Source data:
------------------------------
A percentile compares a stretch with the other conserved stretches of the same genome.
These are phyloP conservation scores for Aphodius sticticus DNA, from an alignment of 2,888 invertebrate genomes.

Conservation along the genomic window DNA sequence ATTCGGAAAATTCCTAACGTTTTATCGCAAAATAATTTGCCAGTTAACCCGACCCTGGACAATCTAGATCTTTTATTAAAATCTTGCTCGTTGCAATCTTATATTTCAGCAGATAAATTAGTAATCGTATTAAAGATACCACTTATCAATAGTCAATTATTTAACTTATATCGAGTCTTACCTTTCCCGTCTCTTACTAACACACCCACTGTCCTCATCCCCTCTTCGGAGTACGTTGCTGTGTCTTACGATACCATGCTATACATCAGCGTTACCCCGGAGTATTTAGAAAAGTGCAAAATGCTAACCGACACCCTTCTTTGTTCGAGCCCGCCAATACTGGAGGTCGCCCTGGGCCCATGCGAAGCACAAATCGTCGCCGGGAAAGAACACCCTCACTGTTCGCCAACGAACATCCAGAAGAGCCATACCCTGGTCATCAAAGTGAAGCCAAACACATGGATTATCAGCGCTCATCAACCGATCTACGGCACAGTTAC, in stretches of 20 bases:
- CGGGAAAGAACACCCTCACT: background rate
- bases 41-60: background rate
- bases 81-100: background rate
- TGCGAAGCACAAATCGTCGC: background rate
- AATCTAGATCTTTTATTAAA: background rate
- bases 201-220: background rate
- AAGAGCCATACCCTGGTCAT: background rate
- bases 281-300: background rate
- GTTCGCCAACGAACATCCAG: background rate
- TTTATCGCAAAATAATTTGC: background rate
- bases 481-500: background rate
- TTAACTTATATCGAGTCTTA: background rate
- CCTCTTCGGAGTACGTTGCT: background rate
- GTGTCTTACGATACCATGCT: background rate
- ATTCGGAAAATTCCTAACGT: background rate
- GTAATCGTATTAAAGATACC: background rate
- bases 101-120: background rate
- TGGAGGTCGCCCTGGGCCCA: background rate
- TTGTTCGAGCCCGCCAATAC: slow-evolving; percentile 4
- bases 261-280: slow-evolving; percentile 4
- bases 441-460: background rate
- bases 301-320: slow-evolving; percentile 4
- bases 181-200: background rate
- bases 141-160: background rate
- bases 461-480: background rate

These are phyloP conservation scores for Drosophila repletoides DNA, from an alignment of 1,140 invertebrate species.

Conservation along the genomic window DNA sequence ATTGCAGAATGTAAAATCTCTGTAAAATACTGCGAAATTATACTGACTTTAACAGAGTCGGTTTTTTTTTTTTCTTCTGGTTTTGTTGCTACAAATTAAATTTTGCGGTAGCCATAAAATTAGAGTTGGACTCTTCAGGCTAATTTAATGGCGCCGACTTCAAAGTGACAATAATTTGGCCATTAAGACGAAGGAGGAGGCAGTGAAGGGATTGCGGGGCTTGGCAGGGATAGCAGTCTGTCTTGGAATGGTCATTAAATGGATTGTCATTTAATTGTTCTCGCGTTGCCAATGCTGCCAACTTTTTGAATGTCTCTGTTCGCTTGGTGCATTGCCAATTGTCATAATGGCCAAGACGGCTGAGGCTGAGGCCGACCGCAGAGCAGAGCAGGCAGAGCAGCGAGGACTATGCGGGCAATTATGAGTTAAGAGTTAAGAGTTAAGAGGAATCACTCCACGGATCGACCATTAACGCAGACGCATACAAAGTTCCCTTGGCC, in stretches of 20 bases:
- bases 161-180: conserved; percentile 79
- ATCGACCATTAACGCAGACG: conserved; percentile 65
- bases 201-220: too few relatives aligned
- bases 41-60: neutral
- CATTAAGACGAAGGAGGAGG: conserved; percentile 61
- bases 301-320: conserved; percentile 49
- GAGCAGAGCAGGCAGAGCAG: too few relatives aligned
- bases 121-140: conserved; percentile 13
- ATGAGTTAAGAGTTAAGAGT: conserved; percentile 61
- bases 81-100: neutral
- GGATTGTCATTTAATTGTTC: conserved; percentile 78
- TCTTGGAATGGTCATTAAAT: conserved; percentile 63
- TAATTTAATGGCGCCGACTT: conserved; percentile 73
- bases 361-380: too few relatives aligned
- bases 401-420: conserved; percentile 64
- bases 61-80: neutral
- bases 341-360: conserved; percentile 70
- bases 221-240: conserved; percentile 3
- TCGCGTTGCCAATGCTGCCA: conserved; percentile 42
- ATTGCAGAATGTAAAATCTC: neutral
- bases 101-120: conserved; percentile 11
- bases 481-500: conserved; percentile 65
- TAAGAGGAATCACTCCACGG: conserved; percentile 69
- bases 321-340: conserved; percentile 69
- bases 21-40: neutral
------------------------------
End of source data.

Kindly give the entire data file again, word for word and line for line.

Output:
A percentile compares a stretch with the other conserved stretches of the same genome.
These are phyloP conservation scores for Aphodius sticticus DNA, from an alignment of 2,888 invertebrate genomes.

Conservation along the genomic window DNA sequence ATTCGGAAAATTCCTAACGTTTTATCGCAAAATAATTTGCCAGTTAACCCGACCCTGGACAATCTAGATCTTTTATTAAAATCTTGCTCGTTGCAATCTTATATTTCAGCAGATAAATTAGTAATCGTATTAAAGATACCACTTATCAATAGTCAATTATTTAACTTATATCGAGTCTTACCTTTCCCGTCTCTTACTAACACACCCACTGTCCTCATCCCCTCTTCGGAGTACGTTGCTGTGTCTTACGATACCATGCTATACATCAGCGTTACCCCGGAGTATTTAGAAAAGTGCAAAATGCTAACCGACACCCTTCTTTGTTCGAGCCCGCCAATACTGGAGGTCGCCCTGGGCCCATGCGAAGCACAAATCGTCGCCGGGAAAGAACACCCTCACTGTTCGCCAACGAACATCCAGAAGAGCCATACCCTGGTCATCAAAGTGAAGCCAAACACATGGATTATCAGCGCTCATCAACCGATCTACGGCACAGTTAC, in stretches of 20 bases:
- CGGGAAAGAACACCCTCACT: background rate
- bases 41-60: background rate
- bases 81-100: background rate
- TGCGAAGCACAAATCGTCGC: background rate
- AATCTAGATCTTTTATTAAA: background rate
- bases 201-220: background rate
- AAGAGCCATACCCTGGTCAT: background rate
- bases 281-300: background rate
- GTTCGCCAACGAACATCCAG: background rate
- TTTATCGCAAAATAATTTGC: background rate
- bases 481-500: background rate
- TTAACTTATATCGAGTCTTA: background rate
- CCTCTTCGGAGTACGTTGCT: background rate
- GTGTCTTACGATACCATGCT: background rate
- ATTCGGAAAATTCCTAACGT: background rate
- GTAATCGTATTAAAGATACC: background rate
- bases 101-120: background rate
- TGGAGGTCGCCCTGGGCCCA: background rate
- TTGTTCGAGCCCGCCAATAC: slow-evolving; percentile 4
- bases 261-280: slow-evolving; percentile 4
- bases 441-460: background rate
- bases 301-320: slow-evolving; percentile 4
- bases 181-200: background rate
- bases 141-160: background rate
- bases 461-480: background rate

These are phyloP conservation scores for Drosophila repletoides DNA, from an alignment of 1,140 invertebrate species.

Conservation along the genomic window DNA sequence ATTGCAGAATGTAAAATCTCTGTAAAATACTGCGAAATTATACTGACTTTAACAGAGTCGGTTTTTTTTTTTTCTTCTGGTTTTGTTGCTACAAATTAAATTTTGCGGTAGCCATAAAATTAGAGTTGGACTCTTCAGGCTAATTTAATGGCGCCGACTTCAAAGTGACAATAATTTGGCCATTAAGACGAAGGAGGAGGCAGTGAAGGGATTGCGGGGCTTGGCAGGGATAGCAGTCTGTCTTGGAATGGTCATTAAATGGATTGTCATTTAATTGTTCTCGCGTTGCCAATGCTGCCAACTTTTTGAATGTCTCTGTTCGCTTGGTGCATTGCCAATTGTCATAATGGCCAAGACGGCTGAGGCTGAGGCCGACCGCAGAGCAGAGCAGGCAGAGCAGCGAGGACTATGCGGGCAATTATGAGTTAAGAGTTAAGAGTTAAGAGGAATCACTCCACGGATCGACCATTAACGCAGACGCATACAAAGTTCCCTTGGCC, in stretches of 20 bases:
- bases 161-180: conserved; percentile 79
- ATCGACCATTAACGCAGACG: conserved; percentile 65
- bases 201-220: too few relatives aligned
- bases 41-60: neutral
- CATTAAGACGAAGGAGGAGG: conserved; percentile 61
- bases 301-320: conserved; percentile 49
- GAGCAGAGCAGGCAGAGCAG: too few relatives aligned
- bases 121-140: conserved; percentile 13
- ATGAGTTAAGAGTTAAGAGT: conserved; percentile 61
- bases 81-100: neutral
- GGATTGTCATTTAATTGTTC: conserved; percentile 78
- TCTTGGAATGGTCATTAAAT: conserved; percentile 63
- TAATTTAATGGCGCCGACTT: conserved; percentile 73
- bases 361-380: too few relatives aligned
- bases 401-420: conserved; percentile 64
- bases 61-80: neutral
- bases 341-360: conserved; percentile 70
- bases 221-240: conserved; percentile 3
- TCGCGTTGCCAATGCTGCCA: conserved; percentile 42
- ATTGCAGAATGTAAAATCTC: neutral
- bases 101-120: conserved; percentile 11
- bases 481-500: conserved; percentile 65
- TAAGAGGAATCACTCCACGG: conserved; percentile 69
- bases 321-340: conserved; percentile 69
- bases 21-40: neutral